Arizona stopped Washington’s next drive when cornerback Keshon Johnson intercepted a Brunell pass with 8:37 left. Washington’s Jason Shelley made the reception, but was immediately hit by safety Tony Bouie, dislodging the ball into the air and into Johnson’s hands. Johnson returned the interception 21 yards to the UA 40 and Washington never threatened again.
A series later, after the Huskies’ punted from their 13, the Wildcats drove from their 43 and scored the game’s only touchdown on Malauulu’s 1-yard keeper with 48 seconds remaining. The only drama remaining at that time was Arizona’s crowd trying to rush the field before the game came to an end.
“We won the turnover battle, the fourth quarter, the kicking game, and we dominated the line of scrimmage in the fourth quarter,” said Tomey afterward. “This was our day. It was time.”
Washington’s best scoring opportunity occurred late in the first half. The Huskies drove 72 yards to the Arizona 8 with a minute left before halftime. A bad snap on a 25-yard field-goal attempt forced holder Eric Bjornson to try a pass to tight end Mark Bruener in the end zone. Bruener, who was open, dropped the football. Arizona’s streak of not allowing a first-half touchdown that season remained intact.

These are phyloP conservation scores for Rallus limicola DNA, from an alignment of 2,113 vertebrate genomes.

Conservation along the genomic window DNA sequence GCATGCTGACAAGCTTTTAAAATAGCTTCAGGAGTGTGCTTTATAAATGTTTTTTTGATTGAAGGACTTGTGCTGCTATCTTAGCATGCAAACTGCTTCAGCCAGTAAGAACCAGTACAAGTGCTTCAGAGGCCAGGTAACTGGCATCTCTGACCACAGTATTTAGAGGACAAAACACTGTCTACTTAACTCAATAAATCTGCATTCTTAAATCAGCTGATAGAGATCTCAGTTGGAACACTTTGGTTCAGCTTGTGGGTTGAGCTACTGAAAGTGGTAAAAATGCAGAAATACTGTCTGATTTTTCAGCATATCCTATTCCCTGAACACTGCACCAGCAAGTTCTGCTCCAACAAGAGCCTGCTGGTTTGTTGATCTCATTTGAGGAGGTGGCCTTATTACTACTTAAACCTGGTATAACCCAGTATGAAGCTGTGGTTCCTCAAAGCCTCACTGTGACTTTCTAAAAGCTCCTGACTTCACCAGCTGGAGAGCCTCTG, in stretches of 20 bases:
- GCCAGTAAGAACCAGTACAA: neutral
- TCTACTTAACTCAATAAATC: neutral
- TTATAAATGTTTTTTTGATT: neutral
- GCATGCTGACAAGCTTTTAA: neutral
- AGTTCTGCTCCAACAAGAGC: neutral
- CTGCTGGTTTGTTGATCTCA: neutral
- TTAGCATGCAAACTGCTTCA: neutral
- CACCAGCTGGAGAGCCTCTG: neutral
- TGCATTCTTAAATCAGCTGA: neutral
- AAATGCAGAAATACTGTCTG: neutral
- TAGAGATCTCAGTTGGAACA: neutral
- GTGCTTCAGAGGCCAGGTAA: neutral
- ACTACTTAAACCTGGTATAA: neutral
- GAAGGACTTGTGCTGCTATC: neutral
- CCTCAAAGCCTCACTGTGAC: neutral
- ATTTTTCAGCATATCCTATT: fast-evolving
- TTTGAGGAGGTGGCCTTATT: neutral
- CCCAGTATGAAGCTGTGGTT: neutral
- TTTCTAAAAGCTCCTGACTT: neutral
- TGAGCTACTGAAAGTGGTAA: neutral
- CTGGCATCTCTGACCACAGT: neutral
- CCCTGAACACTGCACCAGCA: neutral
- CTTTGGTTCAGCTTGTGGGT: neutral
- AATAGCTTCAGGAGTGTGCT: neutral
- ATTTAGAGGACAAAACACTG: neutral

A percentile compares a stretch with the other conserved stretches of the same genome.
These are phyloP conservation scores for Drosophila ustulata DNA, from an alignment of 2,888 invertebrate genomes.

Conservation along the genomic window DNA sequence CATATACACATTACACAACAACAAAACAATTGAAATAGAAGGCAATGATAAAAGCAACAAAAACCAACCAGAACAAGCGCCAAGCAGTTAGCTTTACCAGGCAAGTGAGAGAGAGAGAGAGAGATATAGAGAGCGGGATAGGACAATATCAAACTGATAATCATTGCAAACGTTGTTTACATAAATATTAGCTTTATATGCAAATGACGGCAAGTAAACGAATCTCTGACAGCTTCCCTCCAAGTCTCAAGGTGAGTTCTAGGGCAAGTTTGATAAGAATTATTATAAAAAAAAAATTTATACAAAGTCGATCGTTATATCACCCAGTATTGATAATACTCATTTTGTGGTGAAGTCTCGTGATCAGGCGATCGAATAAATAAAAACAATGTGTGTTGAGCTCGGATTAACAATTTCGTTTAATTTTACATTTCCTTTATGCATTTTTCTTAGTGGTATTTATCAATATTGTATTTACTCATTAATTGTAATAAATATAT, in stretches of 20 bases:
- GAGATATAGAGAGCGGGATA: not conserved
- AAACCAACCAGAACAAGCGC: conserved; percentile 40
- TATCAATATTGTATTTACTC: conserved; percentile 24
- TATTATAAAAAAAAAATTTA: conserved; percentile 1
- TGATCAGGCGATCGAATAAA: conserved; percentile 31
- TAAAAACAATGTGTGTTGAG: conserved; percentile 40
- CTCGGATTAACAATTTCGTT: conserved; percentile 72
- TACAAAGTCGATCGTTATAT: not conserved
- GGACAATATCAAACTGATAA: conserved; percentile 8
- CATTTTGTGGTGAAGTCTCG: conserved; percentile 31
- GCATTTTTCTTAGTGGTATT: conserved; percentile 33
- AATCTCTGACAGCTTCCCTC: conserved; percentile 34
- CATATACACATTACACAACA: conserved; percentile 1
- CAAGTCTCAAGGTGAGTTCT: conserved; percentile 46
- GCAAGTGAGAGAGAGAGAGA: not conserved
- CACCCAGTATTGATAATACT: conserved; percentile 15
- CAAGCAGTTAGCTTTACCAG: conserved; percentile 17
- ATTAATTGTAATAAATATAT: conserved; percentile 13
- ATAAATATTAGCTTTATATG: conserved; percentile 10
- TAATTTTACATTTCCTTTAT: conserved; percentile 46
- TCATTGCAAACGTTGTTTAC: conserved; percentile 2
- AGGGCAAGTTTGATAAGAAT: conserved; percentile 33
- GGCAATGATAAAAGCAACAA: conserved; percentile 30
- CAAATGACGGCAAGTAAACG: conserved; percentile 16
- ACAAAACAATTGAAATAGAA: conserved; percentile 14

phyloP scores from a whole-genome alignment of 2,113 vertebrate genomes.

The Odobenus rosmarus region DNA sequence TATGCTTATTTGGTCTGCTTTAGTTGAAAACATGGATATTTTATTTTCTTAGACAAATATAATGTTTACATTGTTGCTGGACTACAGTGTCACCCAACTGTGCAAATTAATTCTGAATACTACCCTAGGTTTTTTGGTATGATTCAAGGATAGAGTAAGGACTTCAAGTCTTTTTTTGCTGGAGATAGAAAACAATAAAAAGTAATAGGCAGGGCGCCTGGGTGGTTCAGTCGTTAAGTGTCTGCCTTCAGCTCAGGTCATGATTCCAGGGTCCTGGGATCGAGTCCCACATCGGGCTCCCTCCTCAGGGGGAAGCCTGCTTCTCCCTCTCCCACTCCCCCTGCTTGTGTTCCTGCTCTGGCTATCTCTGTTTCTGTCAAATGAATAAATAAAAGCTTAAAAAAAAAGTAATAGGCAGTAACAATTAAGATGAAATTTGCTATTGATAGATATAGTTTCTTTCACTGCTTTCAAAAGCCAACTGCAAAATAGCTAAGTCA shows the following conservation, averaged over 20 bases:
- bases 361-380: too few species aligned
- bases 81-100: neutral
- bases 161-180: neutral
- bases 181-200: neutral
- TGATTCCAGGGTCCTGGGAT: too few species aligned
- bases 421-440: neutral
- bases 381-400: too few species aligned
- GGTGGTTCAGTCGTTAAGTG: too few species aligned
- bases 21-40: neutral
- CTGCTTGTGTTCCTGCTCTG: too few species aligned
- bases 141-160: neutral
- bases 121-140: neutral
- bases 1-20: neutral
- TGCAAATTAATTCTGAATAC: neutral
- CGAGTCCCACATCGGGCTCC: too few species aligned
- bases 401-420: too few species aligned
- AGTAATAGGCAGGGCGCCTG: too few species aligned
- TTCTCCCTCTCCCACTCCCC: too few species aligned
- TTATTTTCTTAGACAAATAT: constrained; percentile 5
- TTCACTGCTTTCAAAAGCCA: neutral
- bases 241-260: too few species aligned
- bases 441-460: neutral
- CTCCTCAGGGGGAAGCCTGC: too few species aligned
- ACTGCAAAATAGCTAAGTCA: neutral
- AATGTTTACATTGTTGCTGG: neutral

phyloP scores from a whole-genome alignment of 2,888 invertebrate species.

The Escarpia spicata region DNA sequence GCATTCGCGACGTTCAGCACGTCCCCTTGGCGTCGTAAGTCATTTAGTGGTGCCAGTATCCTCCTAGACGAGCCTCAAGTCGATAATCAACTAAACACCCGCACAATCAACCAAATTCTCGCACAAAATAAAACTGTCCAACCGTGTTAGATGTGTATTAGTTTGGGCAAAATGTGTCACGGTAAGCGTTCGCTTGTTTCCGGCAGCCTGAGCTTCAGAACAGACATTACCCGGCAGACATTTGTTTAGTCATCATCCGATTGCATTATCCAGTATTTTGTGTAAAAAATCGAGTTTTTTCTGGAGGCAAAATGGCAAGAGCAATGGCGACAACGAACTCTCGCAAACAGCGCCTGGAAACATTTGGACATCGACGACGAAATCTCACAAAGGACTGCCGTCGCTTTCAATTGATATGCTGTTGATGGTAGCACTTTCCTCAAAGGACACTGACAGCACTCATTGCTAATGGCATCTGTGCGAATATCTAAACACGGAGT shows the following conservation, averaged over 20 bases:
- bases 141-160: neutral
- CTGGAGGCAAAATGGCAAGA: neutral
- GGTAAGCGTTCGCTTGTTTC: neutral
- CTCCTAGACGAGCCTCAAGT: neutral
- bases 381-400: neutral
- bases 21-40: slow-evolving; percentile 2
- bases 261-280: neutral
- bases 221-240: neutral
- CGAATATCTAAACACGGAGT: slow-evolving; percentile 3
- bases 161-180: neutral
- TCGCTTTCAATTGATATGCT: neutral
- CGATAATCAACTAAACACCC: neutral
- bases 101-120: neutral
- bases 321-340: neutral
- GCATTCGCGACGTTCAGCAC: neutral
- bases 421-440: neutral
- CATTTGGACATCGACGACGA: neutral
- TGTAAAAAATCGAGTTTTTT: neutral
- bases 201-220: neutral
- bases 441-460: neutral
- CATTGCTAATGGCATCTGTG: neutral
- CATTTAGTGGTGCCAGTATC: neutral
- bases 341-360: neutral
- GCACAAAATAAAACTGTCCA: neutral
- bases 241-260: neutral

Washington fumbled four times, losing three. Brunell, who did not share the quarterback responsibilities with Billy Joe Hobert (out while being investigated by Washington for receiving an alleged improper loan), threw an interception and looked rattled by the constant pressure from Rob Waldrop, Jimmie Hopkins and Tedy Bruschi.